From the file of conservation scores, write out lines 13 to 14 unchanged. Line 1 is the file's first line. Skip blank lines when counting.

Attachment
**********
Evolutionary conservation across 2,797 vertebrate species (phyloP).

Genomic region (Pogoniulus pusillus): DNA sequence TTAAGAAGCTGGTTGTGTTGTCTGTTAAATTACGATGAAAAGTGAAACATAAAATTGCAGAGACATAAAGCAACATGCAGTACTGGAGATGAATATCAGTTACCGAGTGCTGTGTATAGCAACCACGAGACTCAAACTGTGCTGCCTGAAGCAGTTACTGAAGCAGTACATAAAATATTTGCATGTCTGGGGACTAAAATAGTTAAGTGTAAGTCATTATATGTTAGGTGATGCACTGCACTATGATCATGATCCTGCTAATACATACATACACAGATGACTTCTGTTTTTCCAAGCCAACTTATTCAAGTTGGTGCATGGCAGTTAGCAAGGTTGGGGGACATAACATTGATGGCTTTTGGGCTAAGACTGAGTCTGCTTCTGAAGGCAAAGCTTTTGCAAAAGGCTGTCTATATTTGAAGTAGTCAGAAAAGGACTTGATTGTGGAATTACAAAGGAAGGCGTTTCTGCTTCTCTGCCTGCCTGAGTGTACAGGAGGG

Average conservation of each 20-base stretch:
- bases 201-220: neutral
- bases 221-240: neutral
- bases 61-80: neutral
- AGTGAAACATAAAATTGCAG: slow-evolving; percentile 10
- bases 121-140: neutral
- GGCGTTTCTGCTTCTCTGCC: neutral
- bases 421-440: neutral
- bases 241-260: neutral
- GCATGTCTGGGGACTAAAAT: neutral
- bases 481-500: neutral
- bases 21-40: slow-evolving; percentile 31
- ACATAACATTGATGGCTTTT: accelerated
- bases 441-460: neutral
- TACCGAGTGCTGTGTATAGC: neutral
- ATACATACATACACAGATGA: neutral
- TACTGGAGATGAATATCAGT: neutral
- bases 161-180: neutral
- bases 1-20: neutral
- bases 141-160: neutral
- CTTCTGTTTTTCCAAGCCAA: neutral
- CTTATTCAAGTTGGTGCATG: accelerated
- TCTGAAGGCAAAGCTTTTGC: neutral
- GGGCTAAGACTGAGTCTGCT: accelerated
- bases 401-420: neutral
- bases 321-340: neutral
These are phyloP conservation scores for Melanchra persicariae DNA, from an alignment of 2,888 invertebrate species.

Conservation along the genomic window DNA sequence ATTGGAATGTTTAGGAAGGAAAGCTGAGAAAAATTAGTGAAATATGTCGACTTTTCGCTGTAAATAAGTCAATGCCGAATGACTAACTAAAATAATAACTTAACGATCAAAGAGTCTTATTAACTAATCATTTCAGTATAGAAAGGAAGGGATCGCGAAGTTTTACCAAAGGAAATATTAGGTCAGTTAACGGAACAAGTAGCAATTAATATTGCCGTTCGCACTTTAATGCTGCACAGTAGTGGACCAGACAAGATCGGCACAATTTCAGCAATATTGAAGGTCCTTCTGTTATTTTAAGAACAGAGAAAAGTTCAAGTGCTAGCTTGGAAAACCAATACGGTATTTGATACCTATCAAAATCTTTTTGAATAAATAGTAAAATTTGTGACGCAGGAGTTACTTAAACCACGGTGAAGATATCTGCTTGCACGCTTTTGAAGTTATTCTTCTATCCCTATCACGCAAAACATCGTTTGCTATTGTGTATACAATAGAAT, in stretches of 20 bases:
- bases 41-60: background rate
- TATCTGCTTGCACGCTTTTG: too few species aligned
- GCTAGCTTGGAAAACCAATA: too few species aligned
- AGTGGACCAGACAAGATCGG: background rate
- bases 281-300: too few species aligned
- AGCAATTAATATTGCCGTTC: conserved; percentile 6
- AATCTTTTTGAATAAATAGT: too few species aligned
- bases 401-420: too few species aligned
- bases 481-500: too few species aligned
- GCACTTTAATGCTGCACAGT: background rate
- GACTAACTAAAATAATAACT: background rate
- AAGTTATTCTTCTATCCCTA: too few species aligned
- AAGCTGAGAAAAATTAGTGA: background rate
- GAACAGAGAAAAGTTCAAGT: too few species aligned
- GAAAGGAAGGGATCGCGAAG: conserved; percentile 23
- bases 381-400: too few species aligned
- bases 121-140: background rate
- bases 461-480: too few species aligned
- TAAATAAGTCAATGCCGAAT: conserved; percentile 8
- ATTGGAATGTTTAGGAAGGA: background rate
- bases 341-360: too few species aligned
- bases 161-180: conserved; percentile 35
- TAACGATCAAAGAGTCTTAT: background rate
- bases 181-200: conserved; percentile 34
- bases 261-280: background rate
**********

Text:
- bases 481-500: neutral
- bases 21-40: slow-evolving; percentile 31